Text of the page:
Truth Found in Tales of Monster Fish

Three Eurasian perch (Perca fluviatilis) of approximately equal age. The large individuals are "giant cannibals," which can occur if adults are over-fished. (Image credit: P. Byström)

Anglers all have tales about the one that got away, the fish of legendary size that stripped the line from the reel. A new study suggests why that there might indeed be giants and offers an explanation for how they grow so huge.

Turns out fishermen themselves can be responsible for the monsters.

If a lake or pond is overfished, and a lot of the big ones are caught, the situation is ripe for oversized freaks to develop, according to a new computer model.

The research suggests that harvesting only large fish knocks out the food competition for the remaining adults, allowing the adults to gorge on smaller fish and inflate to gigantic proportions. The effect is strongest for fish prone to cannibalizing their own. A Eurasian perch growing in such a situation, for example, can become more than four times as big as an adult fish the same age in a body of water not heavily fished.

"The destabilization of a cannibalistic population can induce the growth of 'cannibalistic giants,'" scientists write in the August edition of the American Naturalist. Further, the population becomes less stable and more susceptible to crashing into extinction, especially as the rate of fishing increases. The giants were not found to develop in the virtual populations spared from harvesting.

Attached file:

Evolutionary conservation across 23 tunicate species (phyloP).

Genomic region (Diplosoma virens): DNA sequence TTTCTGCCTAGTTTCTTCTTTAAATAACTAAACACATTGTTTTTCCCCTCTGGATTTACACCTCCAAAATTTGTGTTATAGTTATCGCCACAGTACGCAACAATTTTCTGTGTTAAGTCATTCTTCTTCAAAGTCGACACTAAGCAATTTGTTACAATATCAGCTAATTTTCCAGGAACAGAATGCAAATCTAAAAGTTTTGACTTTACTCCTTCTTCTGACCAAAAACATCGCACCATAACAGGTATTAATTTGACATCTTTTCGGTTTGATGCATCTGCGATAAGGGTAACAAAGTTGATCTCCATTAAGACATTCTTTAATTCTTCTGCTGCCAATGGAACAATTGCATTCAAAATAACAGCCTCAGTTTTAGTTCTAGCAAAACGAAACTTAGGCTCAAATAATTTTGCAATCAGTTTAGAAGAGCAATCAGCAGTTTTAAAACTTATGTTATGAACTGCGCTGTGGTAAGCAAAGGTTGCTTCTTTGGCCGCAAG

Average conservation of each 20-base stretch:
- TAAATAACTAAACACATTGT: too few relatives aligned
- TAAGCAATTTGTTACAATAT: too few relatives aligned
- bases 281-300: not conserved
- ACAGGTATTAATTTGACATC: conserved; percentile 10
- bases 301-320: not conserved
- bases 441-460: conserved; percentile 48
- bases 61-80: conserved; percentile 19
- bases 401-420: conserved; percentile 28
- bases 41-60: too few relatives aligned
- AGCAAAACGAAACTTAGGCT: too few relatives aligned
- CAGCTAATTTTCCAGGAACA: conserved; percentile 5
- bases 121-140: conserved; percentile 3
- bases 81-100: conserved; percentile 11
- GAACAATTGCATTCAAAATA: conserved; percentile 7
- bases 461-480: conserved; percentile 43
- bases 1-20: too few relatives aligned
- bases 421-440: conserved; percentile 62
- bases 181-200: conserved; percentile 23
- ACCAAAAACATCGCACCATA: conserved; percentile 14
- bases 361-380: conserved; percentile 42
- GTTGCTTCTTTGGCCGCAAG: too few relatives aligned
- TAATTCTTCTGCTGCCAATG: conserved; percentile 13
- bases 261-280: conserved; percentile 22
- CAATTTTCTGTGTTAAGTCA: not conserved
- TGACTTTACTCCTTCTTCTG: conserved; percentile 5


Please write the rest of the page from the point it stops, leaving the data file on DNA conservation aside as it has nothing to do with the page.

The effect also applies to fish species that are not cannibals, but it is less pronounced and does not tend to push the population toward extinction, the computer model suggests.

There could be a useful lesson for fish farmers.

The model accounted for a range of factors, from food availability to reproductive rates and digestion time. When the researchers over-harvested small fish, cannibalistic giants were not produced, but non-cannibalistic fish grew bigger, faster—a technique that fish farms could use to grow market-ready crops more quickly.

The work was led by Tobias van Kooten of Umea University, in Umea, Sweden.

Dave Mosher, currently the online director at Popular Science, writes about everything in the science and technology realm, including NASA's robotic spaceflight programs and wacky physics mysteries. He has written for several news outlets in addition to Live Science and, including:, National Geographic News, Scientific American, Simons Foundation and Discover Magazine. When not crafting science-y sentences, Dave dabbles in photography, bikes New York City streets, wrestles with his dog and runs science experiments with his nieces and nephews.